Medal dedicated to Szymon Bogumił Zug (1733–1807)
The medal was commissioned by Warsaw Evangelical Church of the Augsburg Confession as a token of gratitude to Szymon Bogumił Zug (1733–1807) for the gratuitous execution of architectural design of the temple and supervision of the construction as well as financial support that made it possible to complete the church building.
The obverse features the architect’s bust turned to the right, encircled with the inscription SIMON AMADEUS ZUG ARCHITECTUS ELECT: SAX: [Szymon Bogumił Zug architect of the Elector of Saxony], and the name of the maker of the medal: J.P. HOLZHAEUSSER located under the architect’s arm. Featured on the reverse, the cross-section of the church building – view from the entrance towards the altar – was created on the basis of one of the designs of the church.
This can be seen in the construction and decoration details that were not implemented in the final version, among them the dome which, contrary to reality, is set on a threestepped attic, and its interior is covered with coffering that appeared only in the postwar reconstruction. Additionally, the view of the organs that veil the window is different.
The rim contains the inscription: DEDICATUM D. XXX. DECEMB: MDCCLXXXI. [consecrated on 30 December 1781]. Underneath: INDUSTRIAE GRATUITAE /
AUG: CONF: EVANGELICI / VARSOVIENSES [for his gratuitous work from the Warsaw Evangelical Church of the Augsburg Confession]. The medal was stamped in bronze and silver. The only specimen in gold, whose weight equalled 64 ducats (more than 222 grams), was handed to Zug on 4 May 1784 in person by the members of the Church Council three years after consecration of the church. In 1829, the Council purchased the same medal from the architect’s heirs. It was stored in the church chancellery until the Warsaw Uprising of 1944. Its subsequent history remains unknown. It was probably still in the 18th century that several replicas were made using the technique of bronze-casting and thick fire-gilding. One of them is the unique medal presented in the Room.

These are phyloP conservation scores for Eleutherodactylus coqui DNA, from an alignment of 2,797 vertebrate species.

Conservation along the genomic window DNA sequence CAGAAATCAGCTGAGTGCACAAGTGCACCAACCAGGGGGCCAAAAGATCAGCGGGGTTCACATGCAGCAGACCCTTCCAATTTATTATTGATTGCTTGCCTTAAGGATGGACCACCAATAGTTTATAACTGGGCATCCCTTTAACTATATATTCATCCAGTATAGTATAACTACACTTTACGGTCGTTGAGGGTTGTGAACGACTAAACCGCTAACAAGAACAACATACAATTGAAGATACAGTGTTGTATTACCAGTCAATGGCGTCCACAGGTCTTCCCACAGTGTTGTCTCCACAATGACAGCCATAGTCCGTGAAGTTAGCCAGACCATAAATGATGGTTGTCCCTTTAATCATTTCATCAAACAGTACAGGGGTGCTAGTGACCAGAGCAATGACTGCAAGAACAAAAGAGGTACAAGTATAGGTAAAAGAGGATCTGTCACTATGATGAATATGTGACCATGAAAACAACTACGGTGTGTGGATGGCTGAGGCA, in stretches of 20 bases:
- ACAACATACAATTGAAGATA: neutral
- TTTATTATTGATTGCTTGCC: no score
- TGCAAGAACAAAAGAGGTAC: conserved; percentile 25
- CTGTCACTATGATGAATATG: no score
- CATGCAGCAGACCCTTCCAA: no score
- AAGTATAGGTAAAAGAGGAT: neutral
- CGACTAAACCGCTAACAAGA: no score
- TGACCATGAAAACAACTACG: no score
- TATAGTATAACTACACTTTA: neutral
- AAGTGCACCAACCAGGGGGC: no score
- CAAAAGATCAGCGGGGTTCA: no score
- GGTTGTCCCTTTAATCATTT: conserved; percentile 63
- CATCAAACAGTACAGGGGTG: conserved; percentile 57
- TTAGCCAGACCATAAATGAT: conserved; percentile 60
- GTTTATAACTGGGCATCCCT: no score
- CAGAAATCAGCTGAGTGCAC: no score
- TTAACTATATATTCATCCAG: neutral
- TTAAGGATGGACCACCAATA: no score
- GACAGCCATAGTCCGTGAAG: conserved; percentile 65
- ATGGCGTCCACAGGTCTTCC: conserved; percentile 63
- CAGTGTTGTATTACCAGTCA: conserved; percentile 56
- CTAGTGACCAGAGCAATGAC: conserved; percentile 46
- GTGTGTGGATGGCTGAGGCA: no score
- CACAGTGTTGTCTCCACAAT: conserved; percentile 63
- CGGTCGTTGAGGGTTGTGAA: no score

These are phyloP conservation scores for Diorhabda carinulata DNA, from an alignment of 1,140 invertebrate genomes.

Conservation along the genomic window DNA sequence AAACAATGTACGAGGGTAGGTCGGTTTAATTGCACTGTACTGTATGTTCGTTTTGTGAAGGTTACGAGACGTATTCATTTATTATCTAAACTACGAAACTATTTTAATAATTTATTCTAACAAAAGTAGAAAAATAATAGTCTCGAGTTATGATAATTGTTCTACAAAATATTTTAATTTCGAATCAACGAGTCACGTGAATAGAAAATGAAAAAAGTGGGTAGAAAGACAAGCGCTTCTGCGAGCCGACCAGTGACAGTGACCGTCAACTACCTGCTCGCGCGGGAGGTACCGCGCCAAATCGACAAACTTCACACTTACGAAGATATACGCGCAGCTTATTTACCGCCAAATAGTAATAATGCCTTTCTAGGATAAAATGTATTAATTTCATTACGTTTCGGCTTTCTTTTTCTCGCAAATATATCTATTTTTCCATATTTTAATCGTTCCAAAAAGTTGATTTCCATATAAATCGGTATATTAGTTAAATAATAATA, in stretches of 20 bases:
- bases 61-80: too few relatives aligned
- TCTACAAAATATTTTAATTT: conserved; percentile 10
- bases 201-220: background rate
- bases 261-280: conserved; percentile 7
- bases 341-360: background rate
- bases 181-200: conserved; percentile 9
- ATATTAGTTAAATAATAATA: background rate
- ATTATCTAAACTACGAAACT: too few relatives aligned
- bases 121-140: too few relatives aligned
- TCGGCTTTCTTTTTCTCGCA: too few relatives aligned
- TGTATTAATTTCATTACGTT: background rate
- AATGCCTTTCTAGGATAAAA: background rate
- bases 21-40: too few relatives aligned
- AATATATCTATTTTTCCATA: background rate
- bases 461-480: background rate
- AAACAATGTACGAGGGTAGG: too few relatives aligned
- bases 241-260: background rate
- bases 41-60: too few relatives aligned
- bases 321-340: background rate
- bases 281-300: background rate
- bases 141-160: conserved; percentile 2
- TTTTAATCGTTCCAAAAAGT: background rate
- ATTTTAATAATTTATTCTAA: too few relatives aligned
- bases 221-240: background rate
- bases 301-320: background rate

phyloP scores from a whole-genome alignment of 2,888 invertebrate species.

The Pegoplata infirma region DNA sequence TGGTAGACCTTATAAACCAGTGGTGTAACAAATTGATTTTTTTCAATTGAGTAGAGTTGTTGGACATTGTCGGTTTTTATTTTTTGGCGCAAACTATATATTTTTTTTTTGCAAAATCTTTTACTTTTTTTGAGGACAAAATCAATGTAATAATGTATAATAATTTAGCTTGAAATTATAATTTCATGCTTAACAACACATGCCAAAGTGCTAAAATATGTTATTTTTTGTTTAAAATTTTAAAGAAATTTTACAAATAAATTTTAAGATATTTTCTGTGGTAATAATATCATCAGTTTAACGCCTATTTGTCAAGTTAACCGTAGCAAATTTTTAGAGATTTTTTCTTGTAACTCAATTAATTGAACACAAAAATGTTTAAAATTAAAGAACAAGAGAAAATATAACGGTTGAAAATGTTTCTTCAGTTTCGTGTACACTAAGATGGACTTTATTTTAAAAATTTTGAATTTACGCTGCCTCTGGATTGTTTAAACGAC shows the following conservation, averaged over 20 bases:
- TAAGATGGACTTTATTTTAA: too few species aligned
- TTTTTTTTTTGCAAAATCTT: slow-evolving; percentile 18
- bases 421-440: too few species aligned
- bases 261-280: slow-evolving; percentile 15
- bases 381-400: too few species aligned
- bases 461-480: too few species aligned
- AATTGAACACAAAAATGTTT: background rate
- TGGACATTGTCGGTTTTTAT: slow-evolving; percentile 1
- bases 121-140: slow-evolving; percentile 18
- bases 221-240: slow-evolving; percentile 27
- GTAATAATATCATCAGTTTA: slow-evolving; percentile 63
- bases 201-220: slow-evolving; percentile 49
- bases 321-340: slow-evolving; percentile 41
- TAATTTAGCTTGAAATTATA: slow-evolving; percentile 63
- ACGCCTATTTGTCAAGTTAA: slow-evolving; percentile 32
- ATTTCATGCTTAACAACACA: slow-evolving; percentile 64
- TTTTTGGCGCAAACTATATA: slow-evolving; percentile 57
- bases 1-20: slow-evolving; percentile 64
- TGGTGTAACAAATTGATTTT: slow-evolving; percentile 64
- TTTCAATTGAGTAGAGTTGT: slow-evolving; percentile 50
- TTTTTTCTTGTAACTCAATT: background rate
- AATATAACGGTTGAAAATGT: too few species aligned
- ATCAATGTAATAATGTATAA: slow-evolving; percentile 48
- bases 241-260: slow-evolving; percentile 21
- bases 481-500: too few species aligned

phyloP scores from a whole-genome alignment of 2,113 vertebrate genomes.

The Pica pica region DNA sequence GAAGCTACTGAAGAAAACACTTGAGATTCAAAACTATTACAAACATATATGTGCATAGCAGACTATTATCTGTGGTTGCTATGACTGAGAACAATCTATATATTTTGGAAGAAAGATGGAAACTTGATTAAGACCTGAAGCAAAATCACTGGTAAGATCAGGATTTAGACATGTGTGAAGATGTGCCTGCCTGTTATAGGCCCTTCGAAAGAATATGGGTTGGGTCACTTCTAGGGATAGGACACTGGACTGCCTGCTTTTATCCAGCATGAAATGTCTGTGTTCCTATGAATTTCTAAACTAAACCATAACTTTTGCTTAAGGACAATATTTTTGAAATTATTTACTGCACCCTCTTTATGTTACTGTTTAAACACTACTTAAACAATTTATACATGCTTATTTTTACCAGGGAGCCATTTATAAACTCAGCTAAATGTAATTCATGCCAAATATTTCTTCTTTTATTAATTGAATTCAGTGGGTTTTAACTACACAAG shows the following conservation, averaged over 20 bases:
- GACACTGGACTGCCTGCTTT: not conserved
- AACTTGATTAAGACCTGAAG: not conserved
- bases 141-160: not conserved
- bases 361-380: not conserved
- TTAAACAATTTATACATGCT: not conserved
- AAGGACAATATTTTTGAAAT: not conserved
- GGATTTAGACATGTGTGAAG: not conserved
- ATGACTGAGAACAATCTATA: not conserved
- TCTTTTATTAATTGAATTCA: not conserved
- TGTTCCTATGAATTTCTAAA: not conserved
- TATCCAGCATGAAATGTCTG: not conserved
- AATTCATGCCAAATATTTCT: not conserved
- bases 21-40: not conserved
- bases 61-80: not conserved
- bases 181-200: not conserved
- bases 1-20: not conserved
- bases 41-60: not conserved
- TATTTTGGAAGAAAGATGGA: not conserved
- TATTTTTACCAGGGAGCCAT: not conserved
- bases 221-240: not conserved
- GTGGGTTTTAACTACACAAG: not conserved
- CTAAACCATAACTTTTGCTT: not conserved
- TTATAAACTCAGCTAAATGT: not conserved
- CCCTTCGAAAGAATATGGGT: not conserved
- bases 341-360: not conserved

Its extraordinary character also stems from the featured representation of an architectural drawing, which is rare in medallic art. What is more, the building commemorated in the medal is also unique as a testimony to the religious tolerance of the Polish king and nation, a proof of the power and significance of Warsaw’s Evangelical Borough whose ranks were additionally swelled in the 18th century by crowds of mainly German craftsmen and merchants.
Visitors and city dwellers could admire the panoramic view of Warsaw from the high roof lantern on the dome of the church. It was from here that the movements of enemy armies were observed during the Kościuszko Insurrection in 1794, which was a Polish national uprising during the period of the Partitions – initially fought against Russia, and later also against Prussia – led by Tadeusz Kościuszko (1746–1817), Polish national hero. Concerts
were held in the temple, as it boasted excellent acoustic conditions, and in 1825 Frederic Chopin (1810–1849) played here for Emperor Alexander I Romanov (1777–1825, Emperor of Russia since 1801, King of Poland since 1815). In the 1880s, the cross that crowned the dome was chosen as the central point of Warsaw’s geodesic layout for the needs of measurements pursued in relation to the construction of waterworks and sewage system designed by
William Heerlein Lindley (1853–1917).